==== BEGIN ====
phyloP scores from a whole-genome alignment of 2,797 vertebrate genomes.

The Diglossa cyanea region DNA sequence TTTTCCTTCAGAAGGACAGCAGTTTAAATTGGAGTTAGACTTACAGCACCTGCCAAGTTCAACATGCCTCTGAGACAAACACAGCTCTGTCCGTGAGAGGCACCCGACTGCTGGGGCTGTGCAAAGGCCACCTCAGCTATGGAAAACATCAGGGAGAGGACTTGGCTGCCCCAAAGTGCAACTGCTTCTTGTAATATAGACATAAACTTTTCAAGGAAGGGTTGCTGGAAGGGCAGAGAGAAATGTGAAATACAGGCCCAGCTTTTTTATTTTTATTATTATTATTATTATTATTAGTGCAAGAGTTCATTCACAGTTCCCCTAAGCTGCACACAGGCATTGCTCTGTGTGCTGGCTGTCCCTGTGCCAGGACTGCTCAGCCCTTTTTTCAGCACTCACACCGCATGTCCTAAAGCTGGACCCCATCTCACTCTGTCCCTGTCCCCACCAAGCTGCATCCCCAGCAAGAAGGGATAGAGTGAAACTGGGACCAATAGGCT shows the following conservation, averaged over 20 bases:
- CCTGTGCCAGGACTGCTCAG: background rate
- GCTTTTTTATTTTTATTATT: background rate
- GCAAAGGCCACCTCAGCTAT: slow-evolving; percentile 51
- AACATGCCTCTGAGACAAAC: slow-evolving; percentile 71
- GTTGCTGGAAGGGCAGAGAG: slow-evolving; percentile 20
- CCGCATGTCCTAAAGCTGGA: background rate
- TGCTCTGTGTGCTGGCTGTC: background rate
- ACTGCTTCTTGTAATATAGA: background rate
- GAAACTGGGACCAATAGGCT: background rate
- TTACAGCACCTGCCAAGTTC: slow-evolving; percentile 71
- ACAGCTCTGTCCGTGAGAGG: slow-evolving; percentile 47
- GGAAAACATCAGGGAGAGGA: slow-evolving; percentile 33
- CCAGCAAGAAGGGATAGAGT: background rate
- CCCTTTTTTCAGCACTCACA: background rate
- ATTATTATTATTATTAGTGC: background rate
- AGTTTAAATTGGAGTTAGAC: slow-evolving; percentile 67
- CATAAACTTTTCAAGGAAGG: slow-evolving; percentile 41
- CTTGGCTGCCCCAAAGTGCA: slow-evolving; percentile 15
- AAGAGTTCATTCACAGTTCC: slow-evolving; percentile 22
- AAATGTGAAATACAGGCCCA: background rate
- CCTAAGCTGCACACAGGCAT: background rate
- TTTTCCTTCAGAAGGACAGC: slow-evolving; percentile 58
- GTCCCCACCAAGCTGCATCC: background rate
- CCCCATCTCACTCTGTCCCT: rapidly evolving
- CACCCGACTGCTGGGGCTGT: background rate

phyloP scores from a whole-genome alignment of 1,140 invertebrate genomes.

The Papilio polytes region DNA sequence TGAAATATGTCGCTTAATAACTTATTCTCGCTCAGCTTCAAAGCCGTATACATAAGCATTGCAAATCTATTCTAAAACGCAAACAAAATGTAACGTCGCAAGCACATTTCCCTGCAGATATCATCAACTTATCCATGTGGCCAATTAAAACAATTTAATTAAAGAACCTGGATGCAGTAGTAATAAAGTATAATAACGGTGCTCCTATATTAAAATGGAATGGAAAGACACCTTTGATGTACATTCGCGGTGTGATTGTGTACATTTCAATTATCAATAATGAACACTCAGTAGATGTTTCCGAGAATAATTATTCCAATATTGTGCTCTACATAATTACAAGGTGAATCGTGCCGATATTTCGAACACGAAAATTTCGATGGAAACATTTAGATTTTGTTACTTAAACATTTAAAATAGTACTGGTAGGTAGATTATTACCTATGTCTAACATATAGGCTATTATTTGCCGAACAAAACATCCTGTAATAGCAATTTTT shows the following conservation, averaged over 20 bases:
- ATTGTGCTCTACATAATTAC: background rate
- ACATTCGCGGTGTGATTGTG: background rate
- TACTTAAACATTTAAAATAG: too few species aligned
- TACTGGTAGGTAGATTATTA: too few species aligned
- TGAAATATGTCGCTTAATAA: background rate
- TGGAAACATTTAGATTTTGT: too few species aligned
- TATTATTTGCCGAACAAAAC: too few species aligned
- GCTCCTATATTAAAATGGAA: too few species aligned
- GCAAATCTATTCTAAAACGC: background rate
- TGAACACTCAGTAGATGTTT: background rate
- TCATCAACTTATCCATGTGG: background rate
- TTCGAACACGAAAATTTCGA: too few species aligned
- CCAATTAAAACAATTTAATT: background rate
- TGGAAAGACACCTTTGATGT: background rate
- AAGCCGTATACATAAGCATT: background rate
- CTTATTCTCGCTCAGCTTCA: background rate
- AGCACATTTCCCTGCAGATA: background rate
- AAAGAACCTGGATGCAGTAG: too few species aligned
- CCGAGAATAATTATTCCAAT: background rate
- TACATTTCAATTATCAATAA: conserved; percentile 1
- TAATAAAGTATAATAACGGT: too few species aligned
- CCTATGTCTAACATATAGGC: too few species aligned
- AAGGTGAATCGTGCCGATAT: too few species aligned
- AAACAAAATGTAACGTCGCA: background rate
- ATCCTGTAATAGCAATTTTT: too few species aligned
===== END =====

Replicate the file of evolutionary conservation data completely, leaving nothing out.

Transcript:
phyloP scores from a whole-genome alignment of 2,797 vertebrate genomes.

The Diglossa cyanea region DNA sequence TTTTCCTTCAGAAGGACAGCAGTTTAAATTGGAGTTAGACTTACAGCACCTGCCAAGTTCAACATGCCTCTGAGACAAACACAGCTCTGTCCGTGAGAGGCACCCGACTGCTGGGGCTGTGCAAAGGCCACCTCAGCTATGGAAAACATCAGGGAGAGGACTTGGCTGCCCCAAAGTGCAACTGCTTCTTGTAATATAGACATAAACTTTTCAAGGAAGGGTTGCTGGAAGGGCAGAGAGAAATGTGAAATACAGGCCCAGCTTTTTTATTTTTATTATTATTATTATTATTATTAGTGCAAGAGTTCATTCACAGTTCCCCTAAGCTGCACACAGGCATTGCTCTGTGTGCTGGCTGTCCCTGTGCCAGGACTGCTCAGCCCTTTTTTCAGCACTCACACCGCATGTCCTAAAGCTGGACCCCATCTCACTCTGTCCCTGTCCCCACCAAGCTGCATCCCCAGCAAGAAGGGATAGAGTGAAACTGGGACCAATAGGCT shows the following conservation, averaged over 20 bases:
- CCTGTGCCAGGACTGCTCAG: background rate
- GCTTTTTTATTTTTATTATT: background rate
- GCAAAGGCCACCTCAGCTAT: slow-evolving; percentile 51
- AACATGCCTCTGAGACAAAC: slow-evolving; percentile 71
- GTTGCTGGAAGGGCAGAGAG: slow-evolving; percentile 20
- CCGCATGTCCTAAAGCTGGA: background rate
- TGCTCTGTGTGCTGGCTGTC: background rate
- ACTGCTTCTTGTAATATAGA: background rate
- GAAACTGGGACCAATAGGCT: background rate
- TTACAGCACCTGCCAAGTTC: slow-evolving; percentile 71
- ACAGCTCTGTCCGTGAGAGG: slow-evolving; percentile 47
- GGAAAACATCAGGGAGAGGA: slow-evolving; percentile 33
- CCAGCAAGAAGGGATAGAGT: background rate
- CCCTTTTTTCAGCACTCACA: background rate
- ATTATTATTATTATTAGTGC: background rate
- AGTTTAAATTGGAGTTAGAC: slow-evolving; percentile 67
- CATAAACTTTTCAAGGAAGG: slow-evolving; percentile 41
- CTTGGCTGCCCCAAAGTGCA: slow-evolving; percentile 15
- AAGAGTTCATTCACAGTTCC: slow-evolving; percentile 22
- AAATGTGAAATACAGGCCCA: background rate
- CCTAAGCTGCACACAGGCAT: background rate
- TTTTCCTTCAGAAGGACAGC: slow-evolving; percentile 58
- GTCCCCACCAAGCTGCATCC: background rate
- CCCCATCTCACTCTGTCCCT: rapidly evolving
- CACCCGACTGCTGGGGCTGT: background rate

phyloP scores from a whole-genome alignment of 1,140 invertebrate genomes.

The Papilio polytes region DNA sequence TGAAATATGTCGCTTAATAACTTATTCTCGCTCAGCTTCAAAGCCGTATACATAAGCATTGCAAATCTATTCTAAAACGCAAACAAAATGTAACGTCGCAAGCACATTTCCCTGCAGATATCATCAACTTATCCATGTGGCCAATTAAAACAATTTAATTAAAGAACCTGGATGCAGTAGTAATAAAGTATAATAACGGTGCTCCTATATTAAAATGGAATGGAAAGACACCTTTGATGTACATTCGCGGTGTGATTGTGTACATTTCAATTATCAATAATGAACACTCAGTAGATGTTTCCGAGAATAATTATTCCAATATTGTGCTCTACATAATTACAAGGTGAATCGTGCCGATATTTCGAACACGAAAATTTCGATGGAAACATTTAGATTTTGTTACTTAAACATTTAAAATAGTACTGGTAGGTAGATTATTACCTATGTCTAACATATAGGCTATTATTTGCCGAACAAAACATCCTGTAATAGCAATTTTT shows the following conservation, averaged over 20 bases:
- ATTGTGCTCTACATAATTAC: background rate
- ACATTCGCGGTGTGATTGTG: background rate
- TACTTAAACATTTAAAATAG: too few species aligned
- TACTGGTAGGTAGATTATTA: too few species aligned
- TGAAATATGTCGCTTAATAA: background rate
- TGGAAACATTTAGATTTTGT: too few species aligned
- TATTATTTGCCGAACAAAAC: too few species aligned
- GCTCCTATATTAAAATGGAA: too few species aligned
- GCAAATCTATTCTAAAACGC: background rate
- TGAACACTCAGTAGATGTTT: background rate
- TCATCAACTTATCCATGTGG: background rate
- TTCGAACACGAAAATTTCGA: too few species aligned
- CCAATTAAAACAATTTAATT: background rate
- TGGAAAGACACCTTTGATGT: background rate
- AAGCCGTATACATAAGCATT: background rate
- CTTATTCTCGCTCAGCTTCA: background rate
- AGCACATTTCCCTGCAGATA: background rate
- AAAGAACCTGGATGCAGTAG: too few species aligned
- CCGAGAATAATTATTCCAAT: background rate
- TACATTTCAATTATCAATAA: conserved; percentile 1
- TAATAAAGTATAATAACGGT: too few species aligned
- CCTATGTCTAACATATAGGC: too few species aligned
- AAGGTGAATCGTGCCGATAT: too few species aligned
- AAACAAAATGTAACGTCGCA: background rate
- ATCCTGTAATAGCAATTTTT: too few species aligned